A look inside Mayo Clinic's gigantic colon – it's for cancer awareness

About 4.4 percent of men and women will be diagnosed with colon and rectum cancer at some point during their lifetime.

Mayo Clinic in Rochester invited people to look around inside a giant colon this week.

Don't worry, it wasn't a real colon. It was an inflatable one set up for Colon Cancer Awareness Month.

Mayo called the event the Strollin' Colon, because that's how it worked – people strolled through a massive colon. The organ is also known as the large intestine. It connects the small intestine to the rectum, and is part of the body's digestive process.

The colon tunnel was open to the public Thursday. It described the different stages of colon cancer and how they affect people. There were other exhibits along with it that gave more information on how to prevent cancer.

You can see more photos here.

About colon cancer

According to the National Cancer Institute, colorectal cancer is the fourth-most common type of cancer. About 134,500 people in the U.S. were diagnosed with it last year. About 50,000 people died.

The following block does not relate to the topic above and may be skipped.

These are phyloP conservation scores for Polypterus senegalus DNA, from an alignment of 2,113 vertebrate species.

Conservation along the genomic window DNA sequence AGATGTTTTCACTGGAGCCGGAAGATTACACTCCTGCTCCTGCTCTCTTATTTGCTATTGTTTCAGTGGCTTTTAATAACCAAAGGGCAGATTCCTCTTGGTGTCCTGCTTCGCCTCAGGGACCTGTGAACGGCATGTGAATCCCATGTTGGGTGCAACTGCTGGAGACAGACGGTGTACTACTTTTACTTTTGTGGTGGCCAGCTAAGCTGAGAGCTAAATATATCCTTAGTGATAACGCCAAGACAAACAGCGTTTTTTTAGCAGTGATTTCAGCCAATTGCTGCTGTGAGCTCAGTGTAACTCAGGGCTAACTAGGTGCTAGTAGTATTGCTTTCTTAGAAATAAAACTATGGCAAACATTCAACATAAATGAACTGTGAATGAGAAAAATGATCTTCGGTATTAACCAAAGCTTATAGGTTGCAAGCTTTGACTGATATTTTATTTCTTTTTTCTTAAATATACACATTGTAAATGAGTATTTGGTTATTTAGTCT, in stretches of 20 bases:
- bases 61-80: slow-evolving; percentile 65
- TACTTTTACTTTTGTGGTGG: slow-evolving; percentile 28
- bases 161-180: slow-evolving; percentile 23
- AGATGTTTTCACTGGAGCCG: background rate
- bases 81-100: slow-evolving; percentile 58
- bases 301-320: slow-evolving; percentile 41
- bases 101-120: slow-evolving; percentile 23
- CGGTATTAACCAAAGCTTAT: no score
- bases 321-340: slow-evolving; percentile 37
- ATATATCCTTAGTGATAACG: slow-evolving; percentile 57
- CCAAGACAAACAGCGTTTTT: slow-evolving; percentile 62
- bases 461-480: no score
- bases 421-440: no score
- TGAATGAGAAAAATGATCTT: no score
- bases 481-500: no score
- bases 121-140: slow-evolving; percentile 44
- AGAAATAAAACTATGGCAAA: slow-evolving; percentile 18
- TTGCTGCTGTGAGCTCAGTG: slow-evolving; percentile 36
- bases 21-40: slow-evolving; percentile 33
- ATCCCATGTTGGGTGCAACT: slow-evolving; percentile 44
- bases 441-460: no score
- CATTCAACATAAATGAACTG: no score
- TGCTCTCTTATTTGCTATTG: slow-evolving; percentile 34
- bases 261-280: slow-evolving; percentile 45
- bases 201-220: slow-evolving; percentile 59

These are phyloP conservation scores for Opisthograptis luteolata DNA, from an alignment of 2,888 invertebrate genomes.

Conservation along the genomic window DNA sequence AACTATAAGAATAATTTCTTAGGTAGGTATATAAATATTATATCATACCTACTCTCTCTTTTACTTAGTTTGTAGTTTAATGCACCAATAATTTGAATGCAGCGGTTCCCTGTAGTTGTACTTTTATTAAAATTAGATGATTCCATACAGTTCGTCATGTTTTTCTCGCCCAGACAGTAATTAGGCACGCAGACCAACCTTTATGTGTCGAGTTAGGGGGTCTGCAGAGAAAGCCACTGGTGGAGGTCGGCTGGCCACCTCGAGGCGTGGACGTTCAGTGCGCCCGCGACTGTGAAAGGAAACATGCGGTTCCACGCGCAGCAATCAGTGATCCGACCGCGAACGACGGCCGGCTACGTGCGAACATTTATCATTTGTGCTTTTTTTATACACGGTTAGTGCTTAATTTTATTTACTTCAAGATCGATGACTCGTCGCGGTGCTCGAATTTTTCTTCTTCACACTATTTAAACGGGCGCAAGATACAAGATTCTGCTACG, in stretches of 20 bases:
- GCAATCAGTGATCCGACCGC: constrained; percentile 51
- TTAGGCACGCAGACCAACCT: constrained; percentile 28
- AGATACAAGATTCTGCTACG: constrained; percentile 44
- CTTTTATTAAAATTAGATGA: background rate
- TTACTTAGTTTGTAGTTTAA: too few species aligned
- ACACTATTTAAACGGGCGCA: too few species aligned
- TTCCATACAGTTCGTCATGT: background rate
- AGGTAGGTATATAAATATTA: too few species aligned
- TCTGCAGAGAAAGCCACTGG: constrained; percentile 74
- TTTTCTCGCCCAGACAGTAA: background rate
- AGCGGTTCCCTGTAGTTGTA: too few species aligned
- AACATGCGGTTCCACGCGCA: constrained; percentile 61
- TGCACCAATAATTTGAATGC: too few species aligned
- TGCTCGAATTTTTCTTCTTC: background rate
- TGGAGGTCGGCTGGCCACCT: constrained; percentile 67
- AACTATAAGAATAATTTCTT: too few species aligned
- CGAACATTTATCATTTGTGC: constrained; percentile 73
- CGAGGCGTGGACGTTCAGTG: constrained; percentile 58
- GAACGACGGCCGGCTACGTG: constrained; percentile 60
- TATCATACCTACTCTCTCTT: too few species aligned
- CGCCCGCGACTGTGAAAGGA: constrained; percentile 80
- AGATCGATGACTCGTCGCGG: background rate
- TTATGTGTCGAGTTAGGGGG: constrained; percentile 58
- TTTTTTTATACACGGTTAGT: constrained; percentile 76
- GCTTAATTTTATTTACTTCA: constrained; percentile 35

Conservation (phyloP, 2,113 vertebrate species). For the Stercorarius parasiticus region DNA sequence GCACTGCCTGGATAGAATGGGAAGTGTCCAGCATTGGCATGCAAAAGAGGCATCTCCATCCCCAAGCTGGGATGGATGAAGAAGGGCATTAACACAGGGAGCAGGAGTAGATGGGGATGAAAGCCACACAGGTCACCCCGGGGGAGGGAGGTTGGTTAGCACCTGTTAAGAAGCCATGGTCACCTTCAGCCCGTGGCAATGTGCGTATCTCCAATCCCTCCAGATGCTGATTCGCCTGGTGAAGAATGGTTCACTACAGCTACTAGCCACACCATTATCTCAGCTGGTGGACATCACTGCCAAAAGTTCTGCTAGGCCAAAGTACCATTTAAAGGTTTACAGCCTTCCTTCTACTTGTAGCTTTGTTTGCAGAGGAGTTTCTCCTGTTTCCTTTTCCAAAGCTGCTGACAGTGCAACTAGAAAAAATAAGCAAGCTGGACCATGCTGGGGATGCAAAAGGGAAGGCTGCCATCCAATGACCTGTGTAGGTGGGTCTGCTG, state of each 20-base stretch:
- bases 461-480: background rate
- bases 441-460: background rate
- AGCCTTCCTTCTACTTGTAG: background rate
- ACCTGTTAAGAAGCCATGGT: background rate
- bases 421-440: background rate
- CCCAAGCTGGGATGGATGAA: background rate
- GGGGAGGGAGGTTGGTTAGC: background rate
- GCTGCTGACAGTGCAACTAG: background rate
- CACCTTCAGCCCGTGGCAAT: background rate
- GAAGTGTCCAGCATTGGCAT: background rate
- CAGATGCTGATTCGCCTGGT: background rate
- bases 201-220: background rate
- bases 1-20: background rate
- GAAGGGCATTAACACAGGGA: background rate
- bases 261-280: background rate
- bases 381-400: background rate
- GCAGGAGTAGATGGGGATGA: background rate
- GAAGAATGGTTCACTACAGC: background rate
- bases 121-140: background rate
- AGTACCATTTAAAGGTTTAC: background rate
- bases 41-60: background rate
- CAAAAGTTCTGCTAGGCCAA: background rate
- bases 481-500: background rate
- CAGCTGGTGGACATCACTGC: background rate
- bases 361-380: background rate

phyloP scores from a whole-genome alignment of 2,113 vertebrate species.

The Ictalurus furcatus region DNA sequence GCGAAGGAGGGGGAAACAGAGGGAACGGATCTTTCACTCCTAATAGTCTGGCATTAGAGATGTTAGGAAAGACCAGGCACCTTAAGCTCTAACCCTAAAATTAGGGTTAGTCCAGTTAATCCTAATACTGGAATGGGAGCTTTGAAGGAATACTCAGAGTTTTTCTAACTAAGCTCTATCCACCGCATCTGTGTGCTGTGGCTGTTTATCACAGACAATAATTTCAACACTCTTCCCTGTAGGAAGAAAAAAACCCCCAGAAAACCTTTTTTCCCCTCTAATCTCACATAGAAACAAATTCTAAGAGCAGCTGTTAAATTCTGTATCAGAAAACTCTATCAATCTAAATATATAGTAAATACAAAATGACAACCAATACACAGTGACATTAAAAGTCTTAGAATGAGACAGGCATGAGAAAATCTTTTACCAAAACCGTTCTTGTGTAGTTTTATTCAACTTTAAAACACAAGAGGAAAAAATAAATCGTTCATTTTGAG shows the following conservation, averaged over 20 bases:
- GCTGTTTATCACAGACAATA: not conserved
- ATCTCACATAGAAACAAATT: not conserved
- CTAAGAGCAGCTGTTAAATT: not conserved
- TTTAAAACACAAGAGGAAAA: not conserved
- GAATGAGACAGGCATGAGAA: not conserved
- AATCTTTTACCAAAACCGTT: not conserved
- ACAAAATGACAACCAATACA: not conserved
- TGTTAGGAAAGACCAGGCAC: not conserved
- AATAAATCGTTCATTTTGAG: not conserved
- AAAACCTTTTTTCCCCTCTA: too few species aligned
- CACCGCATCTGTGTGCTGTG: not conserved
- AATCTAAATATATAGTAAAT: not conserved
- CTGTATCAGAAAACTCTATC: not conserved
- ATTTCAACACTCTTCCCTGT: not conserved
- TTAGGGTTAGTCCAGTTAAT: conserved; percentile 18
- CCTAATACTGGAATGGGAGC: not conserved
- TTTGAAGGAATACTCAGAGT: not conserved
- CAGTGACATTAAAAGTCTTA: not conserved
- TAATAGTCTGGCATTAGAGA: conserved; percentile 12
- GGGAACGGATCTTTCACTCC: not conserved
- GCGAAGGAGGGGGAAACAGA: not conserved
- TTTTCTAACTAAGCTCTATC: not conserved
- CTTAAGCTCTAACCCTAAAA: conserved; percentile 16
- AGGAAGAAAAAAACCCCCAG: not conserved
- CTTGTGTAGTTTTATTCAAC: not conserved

The institute says about 4.4 percent of men and women will be diagnosed with colon and rectum cancer at some point during their lifetime.

On average, a person diagnosed with colon cancer has a 65 percent chance of surviving at least five years. But it really depends what stage the cancer is at when diagnosed. If you catch it when it's localized to just one area, that jumps to 90 percent.

Rising in millennials

While colorectal cancer is most commonly diagnosed in people in their late 60s an 70s, it's rising in millennials.

A study found that between the 1980s and 2013, colon cancer rates increased about 1 to 2 percent each year for people in their 20s and 30s. The rates for middle-aged people also went up, but not quite as fast.

To prevent the disease, the American Cancer Society generally recommends people start getting regular colonoscopies – an examination of the colon – starting at age 50. However, if your family has a history of colon cancer, talk to your doctor because you might need to start sooner.

For more information on things that increase your risks, click here.

Next Up